That’s not me speaking, that’s the head of the ACLU. In the wake of the controversial Citizens United opinion from the U.S. Supreme Court, Laura Murphy, director of the organization’s Washington, D.C. office, argued that “’Fixing’ Citizens United Will Break the Constitution.”
A constitutional amendment — specifically an amendment limiting the right to political speech — would fundamentally “break” the Constitution and endanger civil rights and civil liberties for generations. Murphy also noted that, “Individuals have always been allowed to spend their own money on political speech. Further, Citizens United has nothing to do with direct contributions to candidates, which are still totally verboten for corporations and unions and strictly limited for individuals.”
In other words, it is time to stop complaining about money in politics and to recognize that Americans who wish to engage in political speech are expressly protected by the Constitution to do so. If you want to counteract someone with whom you have a strong disagreement, the solution is more speech, not speech constraints or a curtailment of those speech rights.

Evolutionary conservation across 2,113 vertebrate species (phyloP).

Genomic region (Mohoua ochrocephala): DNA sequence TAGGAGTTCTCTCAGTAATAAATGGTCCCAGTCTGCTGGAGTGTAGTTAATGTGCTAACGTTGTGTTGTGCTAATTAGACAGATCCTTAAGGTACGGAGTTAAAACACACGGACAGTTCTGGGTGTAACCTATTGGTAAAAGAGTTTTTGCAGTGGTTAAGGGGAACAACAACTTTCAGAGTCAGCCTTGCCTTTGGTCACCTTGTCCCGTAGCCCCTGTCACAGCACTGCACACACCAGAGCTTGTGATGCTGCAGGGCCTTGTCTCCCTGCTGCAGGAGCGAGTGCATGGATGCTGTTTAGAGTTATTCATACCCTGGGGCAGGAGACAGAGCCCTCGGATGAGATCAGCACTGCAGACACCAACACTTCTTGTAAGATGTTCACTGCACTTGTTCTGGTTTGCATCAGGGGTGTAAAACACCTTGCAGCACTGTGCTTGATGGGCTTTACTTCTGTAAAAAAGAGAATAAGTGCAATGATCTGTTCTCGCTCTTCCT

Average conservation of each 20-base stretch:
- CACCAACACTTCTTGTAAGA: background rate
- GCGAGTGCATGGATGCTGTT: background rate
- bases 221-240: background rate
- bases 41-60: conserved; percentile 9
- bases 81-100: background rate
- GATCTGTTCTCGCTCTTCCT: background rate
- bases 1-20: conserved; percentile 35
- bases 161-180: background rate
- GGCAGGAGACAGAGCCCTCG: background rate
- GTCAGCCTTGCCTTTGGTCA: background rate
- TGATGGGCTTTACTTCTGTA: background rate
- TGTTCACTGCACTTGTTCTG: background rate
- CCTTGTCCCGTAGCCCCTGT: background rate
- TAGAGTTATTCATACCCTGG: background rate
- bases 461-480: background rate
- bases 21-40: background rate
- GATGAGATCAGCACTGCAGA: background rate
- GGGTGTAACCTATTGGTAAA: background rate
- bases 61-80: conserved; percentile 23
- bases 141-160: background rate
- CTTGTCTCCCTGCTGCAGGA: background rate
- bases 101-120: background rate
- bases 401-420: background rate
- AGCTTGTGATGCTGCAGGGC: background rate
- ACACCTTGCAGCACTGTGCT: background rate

And, while money is often touted as being the deciding factor in elections, the reality is that money can only get a candidate or issue so far. Jeb Bush easily won the PAC fundraising race and yet it didn’t get him anywhere near the presidency. Meg Whitman, Linda McMahon, and Steve Forbes are just a few of the many other candidates to have won the fundraising battle but to have lost the election.
Government should be transparent. PAC giving is transparent. Efforts to limit political giving based on geography are transparently unconstitutional.